Spencer, what are you seeing?

BASOCO: Right now, at least a quarter-to-half-mile-wide large tornado. We are on the south side of it, maybe, maybe a quarter-of-a- mile from it.

I mean, it's just destroying everything. There's so many homes in the air right now. The motion -- the motion on this storm is sickening. This is almost as fast as what I was seeing yesterday near Shawnee.

Oh, my goodness.

TAPPER: What are you seeing? What are you looking at? What are you seeing out the window? Is it hitting buildings?

(CROSSTALK)

BASOCO: Yes.

We're heading west on Southwest 34th Street -- or east on Southwest 34th Street paralleling the tornado.

And I'm actually -- I had to jump in the back seat to keep filming, but it's just a huge tornado. It's -- I mean, it's moving as fast as we're moving. And it's destroying everything. I'm seeing debris, horizontal vorticities, lots of debris, large debris. Oh, my goodness.

TAPPER: All right, Spencer, Spencer Basoco, storm tracker, we're going to -- we're going to check back with you in a second.

Right now, we're going to go to our affiliate's live coverage from KOCO-TV in Oklahoma City.

UNIDENTIFIED MALE: You can see the tornado on the right-hand side of your television screen. Again, that is right here over Southwest 149th Street. Again, that becomes South 34th Street and Moore. That is going to be one block north, one street north, of Indian Hills Road and Moore.

Danielle Dozer (ph), go.

UNIDENTIFIED FEMALE: Hey, David. Yes, we're still following this tornado. The street you're looking at, we're drive to the east trying to get away from it. But we're coming up on it looks like Wilson Boulevard and Markwell (ph) Avenue. And the storm --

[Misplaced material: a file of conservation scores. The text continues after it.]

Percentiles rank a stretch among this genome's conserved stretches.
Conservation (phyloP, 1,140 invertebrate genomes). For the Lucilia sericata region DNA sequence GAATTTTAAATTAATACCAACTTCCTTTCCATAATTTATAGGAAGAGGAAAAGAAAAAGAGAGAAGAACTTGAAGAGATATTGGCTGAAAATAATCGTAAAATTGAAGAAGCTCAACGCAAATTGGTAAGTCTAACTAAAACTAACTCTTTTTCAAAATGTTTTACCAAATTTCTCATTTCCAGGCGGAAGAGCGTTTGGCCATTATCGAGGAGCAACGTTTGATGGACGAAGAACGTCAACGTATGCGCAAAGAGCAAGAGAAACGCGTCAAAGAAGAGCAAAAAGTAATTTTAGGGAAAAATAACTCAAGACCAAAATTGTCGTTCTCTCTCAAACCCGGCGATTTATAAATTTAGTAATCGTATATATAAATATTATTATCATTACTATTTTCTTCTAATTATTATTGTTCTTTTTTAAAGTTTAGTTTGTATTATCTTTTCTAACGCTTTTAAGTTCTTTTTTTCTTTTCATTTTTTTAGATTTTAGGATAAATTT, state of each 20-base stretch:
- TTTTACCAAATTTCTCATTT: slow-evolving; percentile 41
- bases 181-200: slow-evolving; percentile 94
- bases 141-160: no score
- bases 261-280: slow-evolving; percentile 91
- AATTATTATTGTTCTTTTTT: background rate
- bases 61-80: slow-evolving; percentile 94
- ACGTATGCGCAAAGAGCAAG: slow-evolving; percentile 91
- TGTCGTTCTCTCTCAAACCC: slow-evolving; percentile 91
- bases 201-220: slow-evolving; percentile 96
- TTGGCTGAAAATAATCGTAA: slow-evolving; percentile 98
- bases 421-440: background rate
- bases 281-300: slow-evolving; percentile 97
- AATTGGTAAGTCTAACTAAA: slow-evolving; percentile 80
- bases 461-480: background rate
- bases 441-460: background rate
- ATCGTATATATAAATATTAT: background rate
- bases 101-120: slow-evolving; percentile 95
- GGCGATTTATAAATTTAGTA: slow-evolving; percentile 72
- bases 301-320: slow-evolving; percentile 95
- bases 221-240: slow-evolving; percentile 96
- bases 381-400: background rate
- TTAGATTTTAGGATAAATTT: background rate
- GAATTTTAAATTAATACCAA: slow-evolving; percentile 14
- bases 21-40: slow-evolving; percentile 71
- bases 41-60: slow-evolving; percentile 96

UNIDENTIFIED MALE: Do we lose her? Yes.

UNIDENTIFIED MALE: -- a hundred thirty-four, Chris Lee is telling me another exact location, and it formed actually behind us. It is still a large tornado, debris is evident, flying in the air. People in Moore should be underground if they are not already. Chris Lee is taking the camera right now, trying to point it toward the TV. We're trying to get safely east of this thing right now but we're still staying on top of it, David.

UNIDENTIFIED MALE: OK. You can see right here is our high- resolution mapping. We have plenty of neighborhood developments right here. Lots of high density neighborhoods. So, this is moving into a very dense part now of Moore. It was moving through southwestern parts of the Metro here where it wasn't nearly as dense, but now we're getting closer to I-35. This tornado is going to pass right over I-35 here and eventually right on 19th Street there. OK?

Rusty, can we put some more street locators on there? I can believe that's going to be 19th Street and Moore right there. Again, 19th Street and Moore, West Moore trails park, the community of Stone Meadows, west Moore, southwest 19th Street. That's going to be right where they have the Home Depot. There's a Wal-Mart. There's going to be a Buffalo Wild Wings on the left-hand side there, Louis Jewelers, all of you, you need to be in your tornado shelter immediately.

Charles Codiron (ph), you're live no. Go ahead. Go.

UNIDENTIFIED MALE: (INAUDIBLE) about a quarter mile, it's rain- wrapped now. (INAUDIBLE) everybody in Moore needs to get off the roads and in their shelters. It's going -- moving (INAUDIBLE)

UNIDENTIFIED MALE: OK. Yes, so, once again, here we are. This is going to be Santa Fe here. This right here is going to be I-35 right here. That is going to be 19 -- let's -- Rusty, let's go to 134th Street. This right here is going to be 19th Street.

Here we go, 19th Street and Moore, all right? This right here is going to be -- there's Wal-Mart right here. There is going to be a PetSmart right here, tornado moving right over. This is going to be a density area. Right here, we have a Lowe's. Sorry, the Lowe's here, Home Depot is here, Dick's Sporting Goods here. This is going to be the tornado right here.

This is going to cross over 19th Street here and make its way right over I-35. Again, this is a very large tornado, very large tornado. You can see it there on the right-hand side of the television screen. This is 4th Street. This is going to be 19th Street right here.

This is moving into Moore. Looks like the last radar scan may have just nudged it a little farther down to the south. Again, we continue to monitor this. Those of us from the Moore athletic club, right around the oak ridge elementary school, the West Moore Trails Park, just west of I-35, this is going to be especially just right around the Warren Theater, the Moore Medical Center, Royal Park, Moore. This is all on the west side of I-35. You are in the path of this tornado.